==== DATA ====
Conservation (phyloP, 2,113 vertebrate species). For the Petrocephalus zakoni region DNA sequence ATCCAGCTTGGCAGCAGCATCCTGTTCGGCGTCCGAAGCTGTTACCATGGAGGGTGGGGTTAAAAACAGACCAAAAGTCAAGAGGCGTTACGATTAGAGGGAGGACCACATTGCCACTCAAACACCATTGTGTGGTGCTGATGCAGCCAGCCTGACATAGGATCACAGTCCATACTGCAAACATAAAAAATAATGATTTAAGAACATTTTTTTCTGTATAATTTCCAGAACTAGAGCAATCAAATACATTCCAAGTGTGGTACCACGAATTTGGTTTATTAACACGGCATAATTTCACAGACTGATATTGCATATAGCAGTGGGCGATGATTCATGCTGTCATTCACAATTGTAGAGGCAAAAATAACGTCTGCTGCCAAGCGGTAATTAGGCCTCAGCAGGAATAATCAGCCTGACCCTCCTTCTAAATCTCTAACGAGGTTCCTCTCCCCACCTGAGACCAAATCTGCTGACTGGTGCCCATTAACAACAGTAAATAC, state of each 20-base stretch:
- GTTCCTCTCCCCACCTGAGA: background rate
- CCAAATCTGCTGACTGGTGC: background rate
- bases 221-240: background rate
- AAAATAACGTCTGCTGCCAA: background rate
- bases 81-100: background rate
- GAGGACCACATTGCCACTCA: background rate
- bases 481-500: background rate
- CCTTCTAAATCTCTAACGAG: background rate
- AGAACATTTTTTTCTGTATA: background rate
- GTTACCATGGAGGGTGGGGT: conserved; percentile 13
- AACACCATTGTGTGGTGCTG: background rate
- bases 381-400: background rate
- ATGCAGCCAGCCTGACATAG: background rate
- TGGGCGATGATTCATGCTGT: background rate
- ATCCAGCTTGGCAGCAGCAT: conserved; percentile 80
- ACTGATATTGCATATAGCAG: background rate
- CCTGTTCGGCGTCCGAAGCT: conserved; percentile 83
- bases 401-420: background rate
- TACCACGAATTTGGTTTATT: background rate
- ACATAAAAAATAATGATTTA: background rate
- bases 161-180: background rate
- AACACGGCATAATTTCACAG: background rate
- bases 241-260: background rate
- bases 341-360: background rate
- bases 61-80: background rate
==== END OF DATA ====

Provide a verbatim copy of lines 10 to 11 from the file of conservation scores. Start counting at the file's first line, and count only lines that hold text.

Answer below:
- AGAACATTTTTTTCTGTATA: background rate
- GTTACCATGGAGGGTGGGGT: conserved; percentile 13